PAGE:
World Water Week 2023: How we’re working to protect our most precious resource

Water is the most important resource in the world. To mark World Water Week 2023, we want to share the incredible work of researchers and academics who hope to protect it. 

This year’s World Water Week (August 21-28) is focused on how innovation can overcome unprecedented challenges. The theme for 2023, “Seeds of Change: Innovative Solutions for a Water-Wise World”, hopes to highlight how we manage water – with a strong focus on the ideas, governance, and innovations, and new approaches required to counteract an increasingly unstable, water-scarce planet.

The University of Leeds, and members of our Faculty, have a long history of collaborating on water studies. Here are some of the headline initiatives, projects, and research we’re proud to be part of, which we hope will create a better future for all.

WASH Systems for Health

Millions of mothers, young children and infants lose their lives because of dirty water supplies and unsanitary conditions, but a new project hopes to prevent these deaths by improving water, sanitation and hygiene (WASH) in developing countries.

Members of the School of Civil Engineering, funded by the Foreign Commonwealth and Development Office (FCDO), are part of WASH Systems for Health, a five-year programme unveiled by the United Nations Water Conference in March. Our researchers hope to provide governments in sub-Saharan Africa and South Asia with more reliable and inclusive systems. 

African women carrying water

Working with IRC-WASH and London School of Hygiene and Tropical Medicine, the University of Leeds team hopes to improve the lives of the most vulnerable – those living in rural areas, urban slums, disaster-prone areas, and low-income countries, as well as the youngest members of society, as WASH-related diseases are among the leading causes of death in children under five.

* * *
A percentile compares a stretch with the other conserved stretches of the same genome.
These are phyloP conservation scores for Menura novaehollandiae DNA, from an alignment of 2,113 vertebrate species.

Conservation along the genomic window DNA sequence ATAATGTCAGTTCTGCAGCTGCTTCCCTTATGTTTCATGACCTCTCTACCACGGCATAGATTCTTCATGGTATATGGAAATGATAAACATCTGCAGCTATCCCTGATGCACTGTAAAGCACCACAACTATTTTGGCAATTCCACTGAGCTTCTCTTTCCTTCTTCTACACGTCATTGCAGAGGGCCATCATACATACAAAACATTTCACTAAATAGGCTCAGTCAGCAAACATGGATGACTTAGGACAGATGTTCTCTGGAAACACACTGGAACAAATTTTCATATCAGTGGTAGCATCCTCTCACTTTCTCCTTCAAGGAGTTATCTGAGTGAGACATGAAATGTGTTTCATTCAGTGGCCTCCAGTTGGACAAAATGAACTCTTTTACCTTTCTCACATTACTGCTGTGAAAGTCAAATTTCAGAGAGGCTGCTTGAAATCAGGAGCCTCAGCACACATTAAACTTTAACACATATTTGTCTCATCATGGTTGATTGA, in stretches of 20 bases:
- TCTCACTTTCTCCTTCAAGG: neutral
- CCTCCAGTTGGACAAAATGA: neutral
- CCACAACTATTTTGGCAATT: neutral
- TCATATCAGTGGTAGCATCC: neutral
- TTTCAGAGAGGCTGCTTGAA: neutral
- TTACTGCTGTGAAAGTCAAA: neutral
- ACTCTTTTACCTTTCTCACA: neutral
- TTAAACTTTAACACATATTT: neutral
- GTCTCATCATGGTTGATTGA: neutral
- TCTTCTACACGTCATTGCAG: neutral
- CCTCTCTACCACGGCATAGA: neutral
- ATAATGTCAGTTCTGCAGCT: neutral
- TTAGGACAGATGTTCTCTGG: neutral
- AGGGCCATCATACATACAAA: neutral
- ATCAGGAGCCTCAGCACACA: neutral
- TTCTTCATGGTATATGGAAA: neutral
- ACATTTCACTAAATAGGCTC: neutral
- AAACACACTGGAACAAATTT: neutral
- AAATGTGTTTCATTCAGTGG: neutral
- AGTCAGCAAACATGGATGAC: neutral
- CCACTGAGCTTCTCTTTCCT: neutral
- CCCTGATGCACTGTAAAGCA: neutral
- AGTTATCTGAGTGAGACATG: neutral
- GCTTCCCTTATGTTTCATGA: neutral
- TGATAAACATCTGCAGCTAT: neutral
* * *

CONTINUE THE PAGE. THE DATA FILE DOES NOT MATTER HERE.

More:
Learn more about WASH Systems for Health here


Billions of people around the globe still lack access to safe water, sanitation and hygiene – a basic human right that so many of us take for granted. But a course led by the University of Leeds is equipping the next generation of scientists and engineers with the skills and knowledge to improve infrastructure and services for the poorest, most marginalised members of society. 

The PhD in Water and Waste Infrastructure Systems Engineered for Resilience (Water-WISER), which is funded by the UK Engineering & Physical Sciences Research Council (EPSRC), offers students a unique opportunity to contribute to new knowledge to help us meet the goal of universal access to drinking water, sanitation and hygiene by 2030. 

The project is led by Professor Barbara Evans of the School of Civil Engineering and water@leeds, working in partnership with Loughborough University and Cranfield University. You can read more about their fantastic work here

Lancet Commission on WASH and Health 

For the past 30 years, Professor Barbara Evans, who holds the chair in Public Health Engineering in the School of Civil Engineering, has also used her expertise to improve water provision for those in most need. Her work is centred on the delivery of SDG 6 – ensuring access to water and sanitation for all – with a particular focus on resilient and equitable sanitation services.

Professor Barbara Evans is a leading academic in WASH-related studies.